NT mammal decline fires up research

20-Sep-2017

CDU PhD candidate Cara Penton climbs trees to search for hollows, as she researches the impact of fire regimes on arboreal small mammal species.

CDU PhD candidate Cara Penton climbs trees to search for hollows, as she researches the impact of fire regimes on arboreal small mammal species.


A Charles Darwin University researcher is scaling the heights of a remote Northern Territory island to investigate whether modern fire regimes are causing a housing crisis among furry tree-dwellers.

PhD candidate Cara Penton has climbed 105 trees and measured more than 300 hollows on Melville Island, north of Darwin, amid concerns that frequent and intense late dry season burns are wiping out the homes of small native mammals.

She said six of the nine small mammal species recognised as declining in the NT were arboreal, using tree hollows for denning and nesting.

“Something is wrong with the broader ecosystem if these species are declining,” Cara said. “They should be less susceptible to decline because they live in trees, sheltered from predators and extreme weather.

“Fewer hollows result in arboreal mammals becoming highly competitive, resulting in more exposure to predators and environmental extremes, which leads to fewer breeding opportunities.”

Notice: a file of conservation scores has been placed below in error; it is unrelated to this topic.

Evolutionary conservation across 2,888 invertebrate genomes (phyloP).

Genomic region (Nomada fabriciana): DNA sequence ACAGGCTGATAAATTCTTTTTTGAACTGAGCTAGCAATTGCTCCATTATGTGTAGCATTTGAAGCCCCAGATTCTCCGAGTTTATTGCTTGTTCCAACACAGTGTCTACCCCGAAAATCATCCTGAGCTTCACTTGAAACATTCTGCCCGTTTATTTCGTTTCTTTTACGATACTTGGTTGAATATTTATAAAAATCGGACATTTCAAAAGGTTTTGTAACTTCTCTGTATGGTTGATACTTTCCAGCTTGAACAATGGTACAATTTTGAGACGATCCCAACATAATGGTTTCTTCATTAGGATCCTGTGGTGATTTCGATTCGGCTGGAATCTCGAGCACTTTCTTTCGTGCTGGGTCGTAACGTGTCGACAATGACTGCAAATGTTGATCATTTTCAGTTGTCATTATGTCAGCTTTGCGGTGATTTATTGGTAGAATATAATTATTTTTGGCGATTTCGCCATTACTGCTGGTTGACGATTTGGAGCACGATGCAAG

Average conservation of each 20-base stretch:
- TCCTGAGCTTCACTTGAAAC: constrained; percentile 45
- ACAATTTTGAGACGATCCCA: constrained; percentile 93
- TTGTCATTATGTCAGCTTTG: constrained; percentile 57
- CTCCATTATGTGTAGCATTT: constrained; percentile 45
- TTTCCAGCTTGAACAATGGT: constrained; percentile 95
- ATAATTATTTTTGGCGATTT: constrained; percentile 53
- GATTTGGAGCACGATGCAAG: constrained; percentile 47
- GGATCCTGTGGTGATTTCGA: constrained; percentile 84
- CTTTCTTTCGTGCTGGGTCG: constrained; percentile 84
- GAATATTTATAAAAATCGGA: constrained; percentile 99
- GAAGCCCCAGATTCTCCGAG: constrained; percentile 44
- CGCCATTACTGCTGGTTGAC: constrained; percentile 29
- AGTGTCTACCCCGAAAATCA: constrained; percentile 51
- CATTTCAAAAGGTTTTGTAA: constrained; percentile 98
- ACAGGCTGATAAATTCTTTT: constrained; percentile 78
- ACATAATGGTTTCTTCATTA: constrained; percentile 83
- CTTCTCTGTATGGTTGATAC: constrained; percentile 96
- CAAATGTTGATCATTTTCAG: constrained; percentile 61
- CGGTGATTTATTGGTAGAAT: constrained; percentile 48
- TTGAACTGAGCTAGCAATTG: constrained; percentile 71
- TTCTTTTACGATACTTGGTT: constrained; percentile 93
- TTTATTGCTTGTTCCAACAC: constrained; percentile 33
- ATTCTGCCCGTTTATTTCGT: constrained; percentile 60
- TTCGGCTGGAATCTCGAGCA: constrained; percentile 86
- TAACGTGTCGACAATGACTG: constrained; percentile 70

The research focuses on tracking three native species: the threatened black-footed tree-rat, the threatened brush-tailed rabbit-rat, and the northern brushtail possum, which is in decline.

All three species were once wide-spread throughout Northern Australia, but are now only found in isolated areas, such as the tropical savannas of the Cobourg Peninsula, the Tiwi Islands and Groote Eylandt. 

In the next phase of the project radio collars will be fitted to more than 10 individuals of each species to monitor behaviour and movement.

“By tracking animals to their dens we will be able to determine what types of hollows they use in the landscape,” Cara said. “We will also climb the trees to record hollow attributes and place cameras in the trees to monitor the species’ use of hollows.”

Cara said that with 40 per cent of vertebrates in the Northern Territory using hollows to some degree it was vital to find out more about hollow ecology to improve biodiversity management.

The research is funded by an Australian Research Council grant and the Western Australia Parks and Wildlife Service.